Sunday, July 12, 2020
We are all good soil
The Rev. Mark D. Wilkinson, Rector
St. Paul’s Episcopal Church
Katy TX 77493
The Parable of the Sower in Matthew
Today we begin three weeks of readings from Matthew that are some of the famous parables that are such a prominent feature of his gospel.
In Godly play all the parables story kits are kept in gold boxes. The idea behind that is parables have multiple meanings. We are expected to unpack the parable just as a child in Godly Play takes out the pieces of the parable kit. When the Godly Play storyteller picks each character of item out of the box, they ask the children what they think each piece might be and what it might represent. Parables have the advantage of not always having the same meaning and that is true for today’s parable of the sower.
There are several different types of parables. This parable is a parable about the kingdom of God. The first thing we must realize is that the world of the parable will be different from our world. We must approach this parable with fresh eyes as we unpack what Jesus is saying. We must also appreciate that for Jesus the kingdom is not something in the distant future but very much of the here and now. Br. Mark Brown from The Society of St. John the Evangelist wrote the following post in the SSJE word of the day series.
In the Kingdom of God fear itself is cast out and love is perfected in us. Jesus tells parables of the Kingdom not only to describe the future, but to invite us into that future, even now.
The theologian C. H. Dodd defined a parable as “a metaphor or simile drawn from nature or common life, arresting the hearer by its vividness or strangeness and leaving the mind in sufficient doubt of its precise application to tease it into active thought.” So how does this parable tease us into active thought? Well before we can ask that question, we need to realize that we are at a distinct disadvantage as modern day urban dwellers. Jesus’ audience was predominately agrarian.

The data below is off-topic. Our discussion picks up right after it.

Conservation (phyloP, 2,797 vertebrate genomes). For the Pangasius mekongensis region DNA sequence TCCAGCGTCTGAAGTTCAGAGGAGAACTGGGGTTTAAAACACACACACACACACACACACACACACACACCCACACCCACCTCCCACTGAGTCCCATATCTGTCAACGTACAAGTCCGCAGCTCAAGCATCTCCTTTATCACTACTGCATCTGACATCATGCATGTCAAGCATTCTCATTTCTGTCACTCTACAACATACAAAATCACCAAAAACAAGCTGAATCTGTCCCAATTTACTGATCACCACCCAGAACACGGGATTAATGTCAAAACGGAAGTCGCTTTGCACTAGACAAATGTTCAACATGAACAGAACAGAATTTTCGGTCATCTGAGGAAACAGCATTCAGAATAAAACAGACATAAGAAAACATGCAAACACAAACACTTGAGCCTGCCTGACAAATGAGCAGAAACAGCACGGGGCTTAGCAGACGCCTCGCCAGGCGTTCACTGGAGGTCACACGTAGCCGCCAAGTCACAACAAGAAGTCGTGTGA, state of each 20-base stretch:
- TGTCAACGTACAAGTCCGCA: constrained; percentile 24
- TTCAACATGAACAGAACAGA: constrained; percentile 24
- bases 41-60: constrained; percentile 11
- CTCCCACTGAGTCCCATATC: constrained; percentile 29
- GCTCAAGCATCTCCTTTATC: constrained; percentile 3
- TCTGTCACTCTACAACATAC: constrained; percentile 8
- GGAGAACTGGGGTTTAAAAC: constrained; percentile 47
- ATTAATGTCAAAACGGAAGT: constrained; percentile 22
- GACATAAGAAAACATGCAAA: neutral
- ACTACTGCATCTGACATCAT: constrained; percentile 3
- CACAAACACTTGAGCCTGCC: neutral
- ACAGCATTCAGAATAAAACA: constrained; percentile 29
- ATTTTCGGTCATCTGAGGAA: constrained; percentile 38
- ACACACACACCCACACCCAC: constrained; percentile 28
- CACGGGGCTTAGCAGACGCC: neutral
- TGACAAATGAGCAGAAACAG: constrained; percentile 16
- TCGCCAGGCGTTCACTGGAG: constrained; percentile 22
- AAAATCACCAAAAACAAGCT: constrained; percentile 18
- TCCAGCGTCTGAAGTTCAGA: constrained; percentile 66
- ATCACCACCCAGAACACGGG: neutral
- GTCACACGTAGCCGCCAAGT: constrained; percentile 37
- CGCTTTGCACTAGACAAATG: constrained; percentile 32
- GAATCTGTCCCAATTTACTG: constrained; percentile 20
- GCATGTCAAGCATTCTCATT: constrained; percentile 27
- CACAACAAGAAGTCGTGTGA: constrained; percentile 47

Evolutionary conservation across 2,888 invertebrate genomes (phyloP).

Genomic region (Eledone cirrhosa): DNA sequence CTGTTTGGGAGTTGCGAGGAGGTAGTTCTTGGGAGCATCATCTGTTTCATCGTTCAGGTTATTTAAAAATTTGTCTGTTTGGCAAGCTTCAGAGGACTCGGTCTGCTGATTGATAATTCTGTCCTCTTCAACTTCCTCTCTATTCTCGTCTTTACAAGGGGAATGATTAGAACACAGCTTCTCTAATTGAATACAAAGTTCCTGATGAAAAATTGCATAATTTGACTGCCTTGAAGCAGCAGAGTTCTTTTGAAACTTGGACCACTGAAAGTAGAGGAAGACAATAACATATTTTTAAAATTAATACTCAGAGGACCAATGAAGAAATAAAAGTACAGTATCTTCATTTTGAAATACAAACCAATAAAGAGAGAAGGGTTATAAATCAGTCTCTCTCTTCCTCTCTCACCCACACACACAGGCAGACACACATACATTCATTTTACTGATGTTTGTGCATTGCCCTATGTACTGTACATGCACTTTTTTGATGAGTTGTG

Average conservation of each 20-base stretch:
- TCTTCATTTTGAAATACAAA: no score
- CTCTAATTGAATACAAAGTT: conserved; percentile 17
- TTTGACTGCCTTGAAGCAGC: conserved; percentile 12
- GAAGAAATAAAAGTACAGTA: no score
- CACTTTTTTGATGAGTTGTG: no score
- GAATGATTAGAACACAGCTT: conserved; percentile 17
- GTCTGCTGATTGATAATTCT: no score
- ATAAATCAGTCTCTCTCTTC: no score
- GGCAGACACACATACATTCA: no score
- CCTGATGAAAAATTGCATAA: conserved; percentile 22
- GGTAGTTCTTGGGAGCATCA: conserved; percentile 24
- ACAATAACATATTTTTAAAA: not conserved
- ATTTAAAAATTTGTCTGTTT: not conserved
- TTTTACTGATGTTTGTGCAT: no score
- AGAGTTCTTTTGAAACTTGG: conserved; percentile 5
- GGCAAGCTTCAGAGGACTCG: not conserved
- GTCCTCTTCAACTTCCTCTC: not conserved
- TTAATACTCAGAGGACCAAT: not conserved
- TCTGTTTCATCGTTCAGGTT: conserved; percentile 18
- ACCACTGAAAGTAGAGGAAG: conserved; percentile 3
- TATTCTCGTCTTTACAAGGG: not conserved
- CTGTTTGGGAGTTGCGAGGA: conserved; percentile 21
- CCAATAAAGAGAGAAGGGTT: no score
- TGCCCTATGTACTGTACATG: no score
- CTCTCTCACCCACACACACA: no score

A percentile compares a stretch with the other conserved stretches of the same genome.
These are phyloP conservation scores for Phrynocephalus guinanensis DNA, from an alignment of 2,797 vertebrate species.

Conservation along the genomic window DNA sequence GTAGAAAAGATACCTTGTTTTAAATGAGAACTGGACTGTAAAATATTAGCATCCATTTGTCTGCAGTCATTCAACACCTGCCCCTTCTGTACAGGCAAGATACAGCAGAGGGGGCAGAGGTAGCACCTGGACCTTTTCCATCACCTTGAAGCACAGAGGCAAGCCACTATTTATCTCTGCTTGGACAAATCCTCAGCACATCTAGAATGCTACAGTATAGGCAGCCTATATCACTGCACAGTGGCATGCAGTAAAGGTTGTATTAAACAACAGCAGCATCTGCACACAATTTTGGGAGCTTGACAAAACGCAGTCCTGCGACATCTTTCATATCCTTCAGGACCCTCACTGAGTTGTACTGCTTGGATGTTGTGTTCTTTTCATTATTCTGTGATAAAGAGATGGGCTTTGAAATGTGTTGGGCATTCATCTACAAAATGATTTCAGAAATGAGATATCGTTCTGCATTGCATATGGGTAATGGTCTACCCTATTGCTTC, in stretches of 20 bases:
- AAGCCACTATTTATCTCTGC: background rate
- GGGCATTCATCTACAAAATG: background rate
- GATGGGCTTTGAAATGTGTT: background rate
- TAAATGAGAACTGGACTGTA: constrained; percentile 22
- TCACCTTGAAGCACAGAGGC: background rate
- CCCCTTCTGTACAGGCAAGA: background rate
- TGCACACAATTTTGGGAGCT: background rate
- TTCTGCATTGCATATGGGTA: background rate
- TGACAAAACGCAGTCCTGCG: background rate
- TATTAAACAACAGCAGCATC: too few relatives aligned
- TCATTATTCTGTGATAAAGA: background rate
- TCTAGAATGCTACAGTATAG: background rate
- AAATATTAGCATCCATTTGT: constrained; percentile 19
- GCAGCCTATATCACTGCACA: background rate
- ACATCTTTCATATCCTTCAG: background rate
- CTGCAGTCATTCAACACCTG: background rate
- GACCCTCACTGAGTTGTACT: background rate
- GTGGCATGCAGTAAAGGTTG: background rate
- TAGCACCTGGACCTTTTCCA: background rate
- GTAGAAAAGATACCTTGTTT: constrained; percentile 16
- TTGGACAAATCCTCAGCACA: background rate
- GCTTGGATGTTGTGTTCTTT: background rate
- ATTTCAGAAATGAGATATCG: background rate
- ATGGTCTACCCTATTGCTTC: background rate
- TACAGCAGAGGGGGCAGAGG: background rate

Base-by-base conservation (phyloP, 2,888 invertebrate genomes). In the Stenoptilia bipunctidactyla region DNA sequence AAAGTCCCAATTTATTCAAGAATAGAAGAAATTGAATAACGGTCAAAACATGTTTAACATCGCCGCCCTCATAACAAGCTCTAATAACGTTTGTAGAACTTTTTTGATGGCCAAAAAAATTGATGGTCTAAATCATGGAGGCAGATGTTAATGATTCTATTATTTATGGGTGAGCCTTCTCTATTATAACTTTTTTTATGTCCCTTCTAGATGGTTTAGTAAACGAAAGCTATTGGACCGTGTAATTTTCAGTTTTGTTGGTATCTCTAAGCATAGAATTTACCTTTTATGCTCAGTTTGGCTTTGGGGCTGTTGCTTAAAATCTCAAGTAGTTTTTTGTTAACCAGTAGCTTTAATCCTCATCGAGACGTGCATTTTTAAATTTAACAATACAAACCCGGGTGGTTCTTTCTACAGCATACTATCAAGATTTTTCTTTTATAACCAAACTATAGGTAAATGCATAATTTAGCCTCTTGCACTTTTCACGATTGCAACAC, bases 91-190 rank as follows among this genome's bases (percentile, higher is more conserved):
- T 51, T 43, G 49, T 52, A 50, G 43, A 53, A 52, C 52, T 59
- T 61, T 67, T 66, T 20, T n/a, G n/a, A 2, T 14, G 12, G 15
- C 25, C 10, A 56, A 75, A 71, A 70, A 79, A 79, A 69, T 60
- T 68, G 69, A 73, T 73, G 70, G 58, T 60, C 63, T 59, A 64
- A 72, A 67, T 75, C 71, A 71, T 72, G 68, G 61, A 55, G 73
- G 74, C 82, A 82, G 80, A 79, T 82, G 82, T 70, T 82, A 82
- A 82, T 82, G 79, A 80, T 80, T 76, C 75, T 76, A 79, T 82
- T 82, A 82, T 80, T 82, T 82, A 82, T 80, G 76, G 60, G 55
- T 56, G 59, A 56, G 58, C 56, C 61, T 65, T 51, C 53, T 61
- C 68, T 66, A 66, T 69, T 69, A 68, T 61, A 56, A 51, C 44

Some parables lend themselves to the use of allegory in interpretation. By allegorical, I mean looking at the various images as symbols representing something in particular. This parable is one that can be interpreted in this manner. One of the hints that this is true can be found in the fact that this parable shows up in all three of the synoptic gospels, Matthew, Mark, and Luke. Each writer has a different idea of what the parts of the parable represent. In Mark the word for seed is singular, not seeds plural. In the case of Mark, the seed is a disciple and the soil is the community in which it is planted. Some communities produced a great harvest while others withered and died.
In Matthew the word for seed is plural and here we run into one of those parts that Dodd referred to as striking us as strange. Now we can follow the image from Mark and interpret the seeds as people that Jesus has sent out. However, we can also look at the seeds as the word of God and the different types of soils represent different groups or individuals who have heard the word. This seemed to work for it allowed me to examine the question of why did the sower, who could represent Christ, seem to scatter the seed, the word, so carelessly.
One possibility for this is that in the farming techniques of the time sometimes the seed was scattered first and then the soil would be tilled. It might be possible to say that the farmer might not know what the nature of the soil is until after he had sowed the seed and then tilled the earth. This led me to then consider the question of what kind of soil are we, you and I?
The problem I was having in following this line is that the image of the sower spreading the seed indiscriminately just did not seem to make sense in a world where seed would be valuable and a good farmer would not waste it. A wise farmer would know his field and would know where the path was and where the rocky soil lay. He would not waste precious seed on unproductive soil. As I worked with this, I found that I was also getting stuck with the other images and what to do with them; the images of the birds, thorns and heat. Were these just adding detail, or did they have a greater significance?